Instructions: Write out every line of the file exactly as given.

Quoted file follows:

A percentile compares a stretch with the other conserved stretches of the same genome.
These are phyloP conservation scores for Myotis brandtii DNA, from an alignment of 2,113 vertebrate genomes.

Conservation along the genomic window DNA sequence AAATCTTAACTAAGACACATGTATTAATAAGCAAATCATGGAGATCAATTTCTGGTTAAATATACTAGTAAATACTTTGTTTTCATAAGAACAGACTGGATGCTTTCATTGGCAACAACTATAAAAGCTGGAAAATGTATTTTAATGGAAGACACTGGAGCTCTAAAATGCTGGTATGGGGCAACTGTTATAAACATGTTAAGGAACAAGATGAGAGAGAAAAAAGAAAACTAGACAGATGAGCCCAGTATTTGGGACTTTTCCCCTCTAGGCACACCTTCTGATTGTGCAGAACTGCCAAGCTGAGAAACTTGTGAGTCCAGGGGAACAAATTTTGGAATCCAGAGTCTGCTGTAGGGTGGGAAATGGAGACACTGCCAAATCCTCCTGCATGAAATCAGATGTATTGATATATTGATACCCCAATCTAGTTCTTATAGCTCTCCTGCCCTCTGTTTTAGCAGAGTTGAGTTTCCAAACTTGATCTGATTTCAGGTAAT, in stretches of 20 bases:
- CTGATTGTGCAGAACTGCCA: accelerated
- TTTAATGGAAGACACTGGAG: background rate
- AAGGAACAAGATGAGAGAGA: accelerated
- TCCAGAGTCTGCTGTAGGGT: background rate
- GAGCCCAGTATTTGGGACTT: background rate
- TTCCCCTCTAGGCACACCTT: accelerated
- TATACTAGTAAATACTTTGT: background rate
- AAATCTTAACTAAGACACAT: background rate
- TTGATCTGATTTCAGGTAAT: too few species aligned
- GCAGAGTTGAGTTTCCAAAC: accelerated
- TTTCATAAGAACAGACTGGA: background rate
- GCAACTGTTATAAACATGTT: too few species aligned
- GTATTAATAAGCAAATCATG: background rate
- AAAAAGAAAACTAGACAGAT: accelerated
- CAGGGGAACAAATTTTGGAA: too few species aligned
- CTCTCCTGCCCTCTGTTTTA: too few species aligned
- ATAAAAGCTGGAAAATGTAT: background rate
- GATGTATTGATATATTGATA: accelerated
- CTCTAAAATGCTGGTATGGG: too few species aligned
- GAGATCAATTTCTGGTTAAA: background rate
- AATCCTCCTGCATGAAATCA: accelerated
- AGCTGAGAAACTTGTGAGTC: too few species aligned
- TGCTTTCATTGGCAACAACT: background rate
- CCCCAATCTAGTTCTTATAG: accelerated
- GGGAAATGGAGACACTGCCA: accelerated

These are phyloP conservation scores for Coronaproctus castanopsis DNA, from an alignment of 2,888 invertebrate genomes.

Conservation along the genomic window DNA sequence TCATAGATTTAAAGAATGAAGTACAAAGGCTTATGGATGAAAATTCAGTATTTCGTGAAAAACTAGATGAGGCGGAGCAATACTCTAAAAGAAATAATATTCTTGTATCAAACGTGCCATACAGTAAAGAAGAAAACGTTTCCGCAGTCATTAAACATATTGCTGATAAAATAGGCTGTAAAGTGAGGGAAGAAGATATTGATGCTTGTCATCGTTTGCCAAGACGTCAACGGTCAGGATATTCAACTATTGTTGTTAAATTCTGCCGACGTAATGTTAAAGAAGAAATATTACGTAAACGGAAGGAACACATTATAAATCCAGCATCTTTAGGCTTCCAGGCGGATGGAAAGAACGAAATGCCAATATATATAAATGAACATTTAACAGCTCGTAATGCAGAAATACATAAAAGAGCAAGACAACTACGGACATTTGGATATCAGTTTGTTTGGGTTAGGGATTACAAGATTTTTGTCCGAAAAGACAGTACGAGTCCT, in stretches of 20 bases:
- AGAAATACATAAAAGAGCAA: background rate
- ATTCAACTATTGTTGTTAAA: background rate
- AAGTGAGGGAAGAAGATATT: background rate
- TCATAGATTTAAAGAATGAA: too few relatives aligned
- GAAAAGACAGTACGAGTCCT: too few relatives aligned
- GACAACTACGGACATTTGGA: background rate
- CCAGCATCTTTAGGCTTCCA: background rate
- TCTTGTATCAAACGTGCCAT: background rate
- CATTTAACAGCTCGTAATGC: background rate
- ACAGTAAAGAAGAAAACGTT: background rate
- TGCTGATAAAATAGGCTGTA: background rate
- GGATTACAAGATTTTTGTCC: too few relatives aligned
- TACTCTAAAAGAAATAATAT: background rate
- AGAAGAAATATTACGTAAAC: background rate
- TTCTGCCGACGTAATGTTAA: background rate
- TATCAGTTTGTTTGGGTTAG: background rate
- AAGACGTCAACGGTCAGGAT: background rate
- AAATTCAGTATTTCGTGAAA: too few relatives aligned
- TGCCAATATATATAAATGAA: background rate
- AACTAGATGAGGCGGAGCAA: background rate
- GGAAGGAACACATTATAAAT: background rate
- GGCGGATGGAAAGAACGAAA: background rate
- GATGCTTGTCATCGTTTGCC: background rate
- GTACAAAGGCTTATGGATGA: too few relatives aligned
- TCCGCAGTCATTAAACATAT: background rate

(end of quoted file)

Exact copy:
A percentile compares a stretch with the other conserved stretches of the same genome.
These are phyloP conservation scores for Myotis brandtii DNA, from an alignment of 2,113 vertebrate genomes.

Conservation along the genomic window DNA sequence AAATCTTAACTAAGACACATGTATTAATAAGCAAATCATGGAGATCAATTTCTGGTTAAATATACTAGTAAATACTTTGTTTTCATAAGAACAGACTGGATGCTTTCATTGGCAACAACTATAAAAGCTGGAAAATGTATTTTAATGGAAGACACTGGAGCTCTAAAATGCTGGTATGGGGCAACTGTTATAAACATGTTAAGGAACAAGATGAGAGAGAAAAAAGAAAACTAGACAGATGAGCCCAGTATTTGGGACTTTTCCCCTCTAGGCACACCTTCTGATTGTGCAGAACTGCCAAGCTGAGAAACTTGTGAGTCCAGGGGAACAAATTTTGGAATCCAGAGTCTGCTGTAGGGTGGGAAATGGAGACACTGCCAAATCCTCCTGCATGAAATCAGATGTATTGATATATTGATACCCCAATCTAGTTCTTATAGCTCTCCTGCCCTCTGTTTTAGCAGAGTTGAGTTTCCAAACTTGATCTGATTTCAGGTAAT, in stretches of 20 bases:
- CTGATTGTGCAGAACTGCCA: accelerated
- TTTAATGGAAGACACTGGAG: background rate
- AAGGAACAAGATGAGAGAGA: accelerated
- TCCAGAGTCTGCTGTAGGGT: background rate
- GAGCCCAGTATTTGGGACTT: background rate
- TTCCCCTCTAGGCACACCTT: accelerated
- TATACTAGTAAATACTTTGT: background rate
- AAATCTTAACTAAGACACAT: background rate
- TTGATCTGATTTCAGGTAAT: too few species aligned
- GCAGAGTTGAGTTTCCAAAC: accelerated
- TTTCATAAGAACAGACTGGA: background rate
- GCAACTGTTATAAACATGTT: too few species aligned
- GTATTAATAAGCAAATCATG: background rate
- AAAAAGAAAACTAGACAGAT: accelerated
- CAGGGGAACAAATTTTGGAA: too few species aligned
- CTCTCCTGCCCTCTGTTTTA: too few species aligned
- ATAAAAGCTGGAAAATGTAT: background rate
- GATGTATTGATATATTGATA: accelerated
- CTCTAAAATGCTGGTATGGG: too few species aligned
- GAGATCAATTTCTGGTTAAA: background rate
- AATCCTCCTGCATGAAATCA: accelerated
- AGCTGAGAAACTTGTGAGTC: too few species aligned
- TGCTTTCATTGGCAACAACT: background rate
- CCCCAATCTAGTTCTTATAG: accelerated
- GGGAAATGGAGACACTGCCA: accelerated

These are phyloP conservation scores for Coronaproctus castanopsis DNA, from an alignment of 2,888 invertebrate genomes.

Conservation along the genomic window DNA sequence TCATAGATTTAAAGAATGAAGTACAAAGGCTTATGGATGAAAATTCAGTATTTCGTGAAAAACTAGATGAGGCGGAGCAATACTCTAAAAGAAATAATATTCTTGTATCAAACGTGCCATACAGTAAAGAAGAAAACGTTTCCGCAGTCATTAAACATATTGCTGATAAAATAGGCTGTAAAGTGAGGGAAGAAGATATTGATGCTTGTCATCGTTTGCCAAGACGTCAACGGTCAGGATATTCAACTATTGTTGTTAAATTCTGCCGACGTAATGTTAAAGAAGAAATATTACGTAAACGGAAGGAACACATTATAAATCCAGCATCTTTAGGCTTCCAGGCGGATGGAAAGAACGAAATGCCAATATATATAAATGAACATTTAACAGCTCGTAATGCAGAAATACATAAAAGAGCAAGACAACTACGGACATTTGGATATCAGTTTGTTTGGGTTAGGGATTACAAGATTTTTGTCCGAAAAGACAGTACGAGTCCT, in stretches of 20 bases:
- AGAAATACATAAAAGAGCAA: background rate
- ATTCAACTATTGTTGTTAAA: background rate
- AAGTGAGGGAAGAAGATATT: background rate
- TCATAGATTTAAAGAATGAA: too few relatives aligned
- GAAAAGACAGTACGAGTCCT: too few relatives aligned
- GACAACTACGGACATTTGGA: background rate
- CCAGCATCTTTAGGCTTCCA: background rate
- TCTTGTATCAAACGTGCCAT: background rate
- CATTTAACAGCTCGTAATGC: background rate
- ACAGTAAAGAAGAAAACGTT: background rate
- TGCTGATAAAATAGGCTGTA: background rate
- GGATTACAAGATTTTTGTCC: too few relatives aligned
- TACTCTAAAAGAAATAATAT: background rate
- AGAAGAAATATTACGTAAAC: background rate
- TTCTGCCGACGTAATGTTAA: background rate
- TATCAGTTTGTTTGGGTTAG: background rate
- AAGACGTCAACGGTCAGGAT: background rate
- AAATTCAGTATTTCGTGAAA: too few relatives aligned
- TGCCAATATATATAAATGAA: background rate
- AACTAGATGAGGCGGAGCAA: background rate
- GGAAGGAACACATTATAAAT: background rate
- GGCGGATGGAAAGAACGAAA: background rate
- GATGCTTGTCATCGTTTGCC: background rate
- GTACAAAGGCTTATGGATGA: too few relatives aligned
- TCCGCAGTCATTAAACATAT: background rate